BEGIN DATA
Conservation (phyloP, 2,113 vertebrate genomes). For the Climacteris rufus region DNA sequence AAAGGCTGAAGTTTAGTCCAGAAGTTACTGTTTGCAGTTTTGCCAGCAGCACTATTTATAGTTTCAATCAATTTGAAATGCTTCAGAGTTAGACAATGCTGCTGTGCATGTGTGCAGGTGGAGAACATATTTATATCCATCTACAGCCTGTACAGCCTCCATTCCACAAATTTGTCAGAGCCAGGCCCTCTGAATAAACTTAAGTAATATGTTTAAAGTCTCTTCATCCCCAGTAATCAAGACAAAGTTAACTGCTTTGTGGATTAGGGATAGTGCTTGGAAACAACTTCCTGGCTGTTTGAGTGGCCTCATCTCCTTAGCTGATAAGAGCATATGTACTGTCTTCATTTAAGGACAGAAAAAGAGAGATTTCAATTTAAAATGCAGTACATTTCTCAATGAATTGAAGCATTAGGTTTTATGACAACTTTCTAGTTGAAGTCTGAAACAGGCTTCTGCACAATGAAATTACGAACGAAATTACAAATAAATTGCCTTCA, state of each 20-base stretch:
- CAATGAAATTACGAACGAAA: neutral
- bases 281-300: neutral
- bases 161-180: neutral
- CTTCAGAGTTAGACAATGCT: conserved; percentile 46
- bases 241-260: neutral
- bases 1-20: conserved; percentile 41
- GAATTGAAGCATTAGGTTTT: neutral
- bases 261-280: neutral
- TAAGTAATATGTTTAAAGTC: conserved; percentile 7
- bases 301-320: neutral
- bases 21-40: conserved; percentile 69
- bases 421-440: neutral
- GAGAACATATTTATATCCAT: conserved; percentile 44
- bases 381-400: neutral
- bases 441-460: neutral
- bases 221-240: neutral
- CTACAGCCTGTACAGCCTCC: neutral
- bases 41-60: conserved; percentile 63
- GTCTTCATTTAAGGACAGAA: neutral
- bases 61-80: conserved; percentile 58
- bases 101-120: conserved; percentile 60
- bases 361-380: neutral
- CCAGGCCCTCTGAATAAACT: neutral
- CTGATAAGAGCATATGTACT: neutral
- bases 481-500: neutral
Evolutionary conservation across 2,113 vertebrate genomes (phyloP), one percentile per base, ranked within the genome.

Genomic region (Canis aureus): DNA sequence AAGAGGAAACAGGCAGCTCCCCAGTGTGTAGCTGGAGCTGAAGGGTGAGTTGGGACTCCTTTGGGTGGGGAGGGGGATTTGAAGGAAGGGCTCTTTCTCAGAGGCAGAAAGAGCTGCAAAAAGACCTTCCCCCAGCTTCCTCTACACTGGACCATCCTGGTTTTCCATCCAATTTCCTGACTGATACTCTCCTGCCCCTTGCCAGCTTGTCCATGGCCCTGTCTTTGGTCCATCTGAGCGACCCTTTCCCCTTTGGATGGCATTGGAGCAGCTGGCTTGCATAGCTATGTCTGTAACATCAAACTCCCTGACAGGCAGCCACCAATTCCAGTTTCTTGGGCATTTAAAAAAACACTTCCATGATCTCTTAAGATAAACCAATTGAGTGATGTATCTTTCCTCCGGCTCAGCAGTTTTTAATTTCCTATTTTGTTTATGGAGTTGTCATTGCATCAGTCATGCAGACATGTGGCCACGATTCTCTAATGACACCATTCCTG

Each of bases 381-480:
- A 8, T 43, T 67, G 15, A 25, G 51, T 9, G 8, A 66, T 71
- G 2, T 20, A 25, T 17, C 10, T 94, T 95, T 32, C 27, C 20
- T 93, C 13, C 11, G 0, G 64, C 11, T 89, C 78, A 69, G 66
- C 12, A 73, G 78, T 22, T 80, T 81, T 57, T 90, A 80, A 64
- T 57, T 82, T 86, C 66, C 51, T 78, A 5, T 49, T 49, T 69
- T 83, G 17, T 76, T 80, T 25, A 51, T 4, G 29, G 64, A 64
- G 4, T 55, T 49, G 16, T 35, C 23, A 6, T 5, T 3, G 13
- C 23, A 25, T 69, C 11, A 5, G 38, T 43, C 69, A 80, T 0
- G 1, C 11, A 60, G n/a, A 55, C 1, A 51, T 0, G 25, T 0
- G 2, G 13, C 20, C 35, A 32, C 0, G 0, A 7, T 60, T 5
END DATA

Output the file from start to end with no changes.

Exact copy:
Conservation (phyloP, 2,113 vertebrate genomes). For the Climacteris rufus region DNA sequence AAAGGCTGAAGTTTAGTCCAGAAGTTACTGTTTGCAGTTTTGCCAGCAGCACTATTTATAGTTTCAATCAATTTGAAATGCTTCAGAGTTAGACAATGCTGCTGTGCATGTGTGCAGGTGGAGAACATATTTATATCCATCTACAGCCTGTACAGCCTCCATTCCACAAATTTGTCAGAGCCAGGCCCTCTGAATAAACTTAAGTAATATGTTTAAAGTCTCTTCATCCCCAGTAATCAAGACAAAGTTAACTGCTTTGTGGATTAGGGATAGTGCTTGGAAACAACTTCCTGGCTGTTTGAGTGGCCTCATCTCCTTAGCTGATAAGAGCATATGTACTGTCTTCATTTAAGGACAGAAAAAGAGAGATTTCAATTTAAAATGCAGTACATTTCTCAATGAATTGAAGCATTAGGTTTTATGACAACTTTCTAGTTGAAGTCTGAAACAGGCTTCTGCACAATGAAATTACGAACGAAATTACAAATAAATTGCCTTCA, state of each 20-base stretch:
- CAATGAAATTACGAACGAAA: neutral
- bases 281-300: neutral
- bases 161-180: neutral
- CTTCAGAGTTAGACAATGCT: conserved; percentile 46
- bases 241-260: neutral
- bases 1-20: conserved; percentile 41
- GAATTGAAGCATTAGGTTTT: neutral
- bases 261-280: neutral
- TAAGTAATATGTTTAAAGTC: conserved; percentile 7
- bases 301-320: neutral
- bases 21-40: conserved; percentile 69
- bases 421-440: neutral
- GAGAACATATTTATATCCAT: conserved; percentile 44
- bases 381-400: neutral
- bases 441-460: neutral
- bases 221-240: neutral
- CTACAGCCTGTACAGCCTCC: neutral
- bases 41-60: conserved; percentile 63
- GTCTTCATTTAAGGACAGAA: neutral
- bases 61-80: conserved; percentile 58
- bases 101-120: conserved; percentile 60
- bases 361-380: neutral
- CCAGGCCCTCTGAATAAACT: neutral
- CTGATAAGAGCATATGTACT: neutral
- bases 481-500: neutral
Evolutionary conservation across 2,113 vertebrate genomes (phyloP), one percentile per base, ranked within the genome.

Genomic region (Canis aureus): DNA sequence AAGAGGAAACAGGCAGCTCCCCAGTGTGTAGCTGGAGCTGAAGGGTGAGTTGGGACTCCTTTGGGTGGGGAGGGGGATTTGAAGGAAGGGCTCTTTCTCAGAGGCAGAAAGAGCTGCAAAAAGACCTTCCCCCAGCTTCCTCTACACTGGACCATCCTGGTTTTCCATCCAATTTCCTGACTGATACTCTCCTGCCCCTTGCCAGCTTGTCCATGGCCCTGTCTTTGGTCCATCTGAGCGACCCTTTCCCCTTTGGATGGCATTGGAGCAGCTGGCTTGCATAGCTATGTCTGTAACATCAAACTCCCTGACAGGCAGCCACCAATTCCAGTTTCTTGGGCATTTAAAAAAACACTTCCATGATCTCTTAAGATAAACCAATTGAGTGATGTATCTTTCCTCCGGCTCAGCAGTTTTTAATTTCCTATTTTGTTTATGGAGTTGTCATTGCATCAGTCATGCAGACATGTGGCCACGATTCTCTAATGACACCATTCCTG

Each of bases 381-480:
- A 8, T 43, T 67, G 15, A 25, G 51, T 9, G 8, A 66, T 71
- G 2, T 20, A 25, T 17, C 10, T 94, T 95, T 32, C 27, C 20
- T 93, C 13, C 11, G 0, G 64, C 11, T 89, C 78, A 69, G 66
- C 12, A 73, G 78, T 22, T 80, T 81, T 57, T 90, A 80, A 64
- T 57, T 82, T 86, C 66, C 51, T 78, A 5, T 49, T 49, T 69
- T 83, G 17, T 76, T 80, T 25, A 51, T 4, G 29, G 64, A 64
- G 4, T 55, T 49, G 16, T 35, C 23, A 6, T 5, T 3, G 13
- C 23, A 25, T 69, C 11, A 5, G 38, T 43, C 69, A 80, T 0
- G 1, C 11, A 60, G n/a, A 55, C 1, A 51, T 0, G 25, T 0
- G 2, G 13, C 20, C 35, A 32, C 0, G 0, A 7, T 60, T 5